Bringing Spa Cuisine Home
Rancho La Puerta’s proprietor pioneered healthy eating. Now she teaches guests how to keep food simple.
Guidelines for the cooking school are set by Denise Roa, the head of the program: no sugar but agave syrup, no flour in the gluten-free classes, no butter, no deep frying. Teachers arrive for a week or sometimes two, participating in the ranch’s programs of hiking, swimming, Pilates, and other forms of exercise, and teaching three classes per week: one demonstration and two hands-on. The hands-on classes are mostly vegetarian, with an occasional fish dish; at least one class is gluten-free. Roa and her staff also lead a set of classes.
The school brings in chefs and cookbook writers from around the United States, chosen for their recipes and teaching ability. These teachers do not, however, specialize in “spa cuisine” normally; before they arrive, Roa gives them a list of the extraordinary seasonal produce growing that week in the ranch’s organic garden, tended by Salvador Tinajero. Before the 20 or so students assemble for the hands-on classes, the mostly Mexican staff preps about eight recipes—typically low-fat and vegetarian, and easy to cook at home.
For David Cohen—partner and consulting chef for Eye Spy Critiquing and Consulting, who was teaching when I was there most recently—working at the ranch’s kitchen is often a challenge; most chefs usually cook for flavor, not for fat-obsessed diners. “I am very health- and nutrition-conscious, so the challenge becomes not to cook with all the butter and the fat we associate with restaurants, and the flavor comes naturally from the garden,” Cohen said. “The less we do with the food, the more flavorful it is.”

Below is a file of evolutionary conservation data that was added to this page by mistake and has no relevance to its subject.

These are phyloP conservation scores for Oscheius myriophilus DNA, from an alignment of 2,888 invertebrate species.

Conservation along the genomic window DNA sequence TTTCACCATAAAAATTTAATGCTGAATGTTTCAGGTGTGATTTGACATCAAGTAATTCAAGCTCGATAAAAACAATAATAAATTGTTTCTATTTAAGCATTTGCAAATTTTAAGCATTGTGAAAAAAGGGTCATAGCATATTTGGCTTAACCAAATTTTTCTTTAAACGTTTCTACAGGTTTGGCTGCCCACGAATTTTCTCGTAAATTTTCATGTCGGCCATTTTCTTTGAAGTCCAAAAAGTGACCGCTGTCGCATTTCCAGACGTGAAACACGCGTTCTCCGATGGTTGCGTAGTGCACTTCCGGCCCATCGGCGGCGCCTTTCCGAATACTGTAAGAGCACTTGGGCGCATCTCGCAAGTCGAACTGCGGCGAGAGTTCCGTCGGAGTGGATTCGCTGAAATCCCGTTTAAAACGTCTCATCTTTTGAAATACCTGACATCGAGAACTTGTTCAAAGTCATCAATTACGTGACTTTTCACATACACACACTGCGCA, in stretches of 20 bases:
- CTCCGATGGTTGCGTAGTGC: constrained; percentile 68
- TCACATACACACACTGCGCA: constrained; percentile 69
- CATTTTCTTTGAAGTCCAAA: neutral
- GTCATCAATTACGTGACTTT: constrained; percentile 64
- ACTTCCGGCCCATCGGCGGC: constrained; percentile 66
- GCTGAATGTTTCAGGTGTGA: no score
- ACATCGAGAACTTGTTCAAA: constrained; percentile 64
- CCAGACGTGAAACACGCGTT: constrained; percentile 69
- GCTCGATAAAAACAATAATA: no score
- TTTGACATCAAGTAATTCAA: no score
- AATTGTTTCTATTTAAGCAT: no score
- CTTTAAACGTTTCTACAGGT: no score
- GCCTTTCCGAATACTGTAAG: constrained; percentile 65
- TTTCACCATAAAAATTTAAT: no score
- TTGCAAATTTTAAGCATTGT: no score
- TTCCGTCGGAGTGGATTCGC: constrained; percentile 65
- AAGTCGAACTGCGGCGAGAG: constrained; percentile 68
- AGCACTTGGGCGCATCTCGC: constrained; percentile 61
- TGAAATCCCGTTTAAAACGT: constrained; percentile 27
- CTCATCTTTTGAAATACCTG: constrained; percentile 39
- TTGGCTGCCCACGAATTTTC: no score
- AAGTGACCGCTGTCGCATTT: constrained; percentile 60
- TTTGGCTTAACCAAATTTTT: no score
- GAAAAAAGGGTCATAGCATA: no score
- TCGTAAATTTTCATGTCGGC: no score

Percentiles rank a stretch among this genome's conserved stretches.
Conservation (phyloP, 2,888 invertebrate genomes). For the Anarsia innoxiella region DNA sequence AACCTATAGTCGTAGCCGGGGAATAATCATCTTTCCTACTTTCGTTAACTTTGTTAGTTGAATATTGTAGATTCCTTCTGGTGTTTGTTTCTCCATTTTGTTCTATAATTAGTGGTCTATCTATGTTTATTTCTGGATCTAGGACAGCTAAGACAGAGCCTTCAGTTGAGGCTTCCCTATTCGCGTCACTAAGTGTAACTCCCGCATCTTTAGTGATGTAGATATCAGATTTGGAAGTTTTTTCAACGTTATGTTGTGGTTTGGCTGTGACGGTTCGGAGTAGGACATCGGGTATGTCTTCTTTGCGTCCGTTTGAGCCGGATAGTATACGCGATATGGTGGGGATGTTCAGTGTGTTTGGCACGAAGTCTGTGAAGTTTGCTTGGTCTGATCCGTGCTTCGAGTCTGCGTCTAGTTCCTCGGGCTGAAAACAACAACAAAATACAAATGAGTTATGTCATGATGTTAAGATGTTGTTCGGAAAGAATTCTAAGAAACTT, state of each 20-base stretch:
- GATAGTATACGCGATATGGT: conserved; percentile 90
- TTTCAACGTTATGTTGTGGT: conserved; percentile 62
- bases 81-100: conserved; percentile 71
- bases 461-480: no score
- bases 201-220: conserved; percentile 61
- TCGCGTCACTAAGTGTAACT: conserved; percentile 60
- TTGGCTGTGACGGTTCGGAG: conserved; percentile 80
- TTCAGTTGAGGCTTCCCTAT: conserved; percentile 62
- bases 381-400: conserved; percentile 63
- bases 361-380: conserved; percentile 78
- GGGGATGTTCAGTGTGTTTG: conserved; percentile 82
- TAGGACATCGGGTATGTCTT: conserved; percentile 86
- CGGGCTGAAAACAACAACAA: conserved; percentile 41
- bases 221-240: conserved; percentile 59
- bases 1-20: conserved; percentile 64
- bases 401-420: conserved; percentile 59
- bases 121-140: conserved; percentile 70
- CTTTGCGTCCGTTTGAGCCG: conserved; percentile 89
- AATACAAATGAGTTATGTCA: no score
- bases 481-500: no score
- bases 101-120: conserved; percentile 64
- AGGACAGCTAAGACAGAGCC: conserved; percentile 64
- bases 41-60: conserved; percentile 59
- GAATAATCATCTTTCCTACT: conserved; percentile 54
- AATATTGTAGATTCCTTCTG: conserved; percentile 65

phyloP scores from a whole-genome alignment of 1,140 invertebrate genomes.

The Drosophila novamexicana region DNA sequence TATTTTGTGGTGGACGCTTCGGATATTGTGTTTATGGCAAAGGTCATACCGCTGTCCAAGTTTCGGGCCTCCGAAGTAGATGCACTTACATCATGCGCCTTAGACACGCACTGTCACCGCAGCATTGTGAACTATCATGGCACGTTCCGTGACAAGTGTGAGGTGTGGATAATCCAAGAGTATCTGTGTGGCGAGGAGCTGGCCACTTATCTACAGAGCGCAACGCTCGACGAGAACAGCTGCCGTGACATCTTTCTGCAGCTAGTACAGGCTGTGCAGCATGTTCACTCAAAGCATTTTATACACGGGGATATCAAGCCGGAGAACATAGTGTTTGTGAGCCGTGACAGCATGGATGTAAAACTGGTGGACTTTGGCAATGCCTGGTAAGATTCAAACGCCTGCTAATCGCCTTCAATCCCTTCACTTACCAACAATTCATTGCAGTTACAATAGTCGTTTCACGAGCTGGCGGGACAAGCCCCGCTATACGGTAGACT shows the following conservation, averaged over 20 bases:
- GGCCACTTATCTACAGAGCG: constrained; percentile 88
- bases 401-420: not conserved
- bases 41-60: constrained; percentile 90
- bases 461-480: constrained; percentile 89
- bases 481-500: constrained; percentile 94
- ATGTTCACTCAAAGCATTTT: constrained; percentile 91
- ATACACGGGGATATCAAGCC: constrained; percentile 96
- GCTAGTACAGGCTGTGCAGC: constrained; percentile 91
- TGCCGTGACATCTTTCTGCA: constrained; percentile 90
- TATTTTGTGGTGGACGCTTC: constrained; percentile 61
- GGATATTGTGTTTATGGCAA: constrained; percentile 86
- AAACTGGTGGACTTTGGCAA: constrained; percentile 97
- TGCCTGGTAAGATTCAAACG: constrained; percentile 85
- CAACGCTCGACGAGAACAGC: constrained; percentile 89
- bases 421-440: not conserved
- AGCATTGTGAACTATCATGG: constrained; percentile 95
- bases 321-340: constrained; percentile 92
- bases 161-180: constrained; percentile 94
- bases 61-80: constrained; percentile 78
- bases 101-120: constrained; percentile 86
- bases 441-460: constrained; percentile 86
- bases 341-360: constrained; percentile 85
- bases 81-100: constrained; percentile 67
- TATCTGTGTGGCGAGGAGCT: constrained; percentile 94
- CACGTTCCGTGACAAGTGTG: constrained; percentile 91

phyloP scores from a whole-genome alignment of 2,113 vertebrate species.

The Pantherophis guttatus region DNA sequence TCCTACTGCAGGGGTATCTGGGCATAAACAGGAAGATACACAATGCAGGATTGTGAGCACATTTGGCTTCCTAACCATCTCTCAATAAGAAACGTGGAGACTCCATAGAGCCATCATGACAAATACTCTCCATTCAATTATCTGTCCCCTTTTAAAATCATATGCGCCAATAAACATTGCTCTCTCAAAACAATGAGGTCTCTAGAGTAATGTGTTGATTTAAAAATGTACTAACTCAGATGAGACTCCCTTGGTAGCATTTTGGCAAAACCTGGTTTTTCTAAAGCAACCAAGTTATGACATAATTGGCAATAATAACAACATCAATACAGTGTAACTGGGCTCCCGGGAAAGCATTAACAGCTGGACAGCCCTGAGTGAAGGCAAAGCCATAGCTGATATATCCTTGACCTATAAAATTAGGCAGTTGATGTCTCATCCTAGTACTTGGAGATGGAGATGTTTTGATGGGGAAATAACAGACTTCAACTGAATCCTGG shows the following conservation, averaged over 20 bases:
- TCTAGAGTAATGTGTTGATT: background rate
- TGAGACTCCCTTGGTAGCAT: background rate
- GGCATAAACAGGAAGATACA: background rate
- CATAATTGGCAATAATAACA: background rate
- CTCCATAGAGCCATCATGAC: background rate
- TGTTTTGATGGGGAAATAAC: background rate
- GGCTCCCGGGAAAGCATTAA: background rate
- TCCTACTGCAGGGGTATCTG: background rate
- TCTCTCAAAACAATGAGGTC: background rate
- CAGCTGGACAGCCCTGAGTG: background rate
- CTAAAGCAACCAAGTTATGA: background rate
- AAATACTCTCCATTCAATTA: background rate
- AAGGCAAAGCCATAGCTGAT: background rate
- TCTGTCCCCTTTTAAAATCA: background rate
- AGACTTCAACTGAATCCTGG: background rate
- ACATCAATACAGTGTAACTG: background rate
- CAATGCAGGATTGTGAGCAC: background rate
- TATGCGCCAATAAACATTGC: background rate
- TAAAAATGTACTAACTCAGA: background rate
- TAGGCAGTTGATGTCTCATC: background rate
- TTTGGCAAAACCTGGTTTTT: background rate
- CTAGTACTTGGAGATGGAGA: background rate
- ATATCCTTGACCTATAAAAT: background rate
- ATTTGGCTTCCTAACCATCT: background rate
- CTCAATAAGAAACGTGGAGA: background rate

At Cohen’s class, we made a gluten-free vegetable and hibiscus enchilada with chipotle pepper sauce; a vegan carrot cake held together by rice and corn flours, with a soy “cream cheese” frosting; and a delicious and colorful cauliflower, cashew, and pea salad that has now become part of my new cooking repertoire. “I didn’t have to change that recipe that much, just cutting down on the sweetener,” he said. “The most challenging and fun part is to use the freshest ingredients of the garden. That is so much of what the ranch is about.”
Amelia Saltsman, author of The Santa Monica Farmer’s Market Cookbook, has also taught at the ranch. “The way I source food means that there is very little that I need to change,” said Saltsman, who has been teaching at the ranch for the past four years. “Sourcing from the garden or from a good farmer’s market means that the ingredients are so natural, you just want to highlight the goodness,” she said.
Starting with raw ingredients, Saltsman finds she needs little adapting. “When it comes to desserts, I just sear off fruit and let the fruit shine,” she added. “Many of our older recipes use a lot more sweetener than is necessary, especially when you are buying top of the season peaches or nectarines. When food is carefully grown and picked when it is ripe, you are going for flavor. And it means that cooking can be simpler.”
At the end of the week, you sometimes lose a few pounds at the ranch, but better than that, you can take a few ideas that will extend to your everyday life. I am reminded of it every time I taste the ranch’s signature broccoli and pea guacamole at another dinner party in Washington, D.C., thousands of miles away from the spa.
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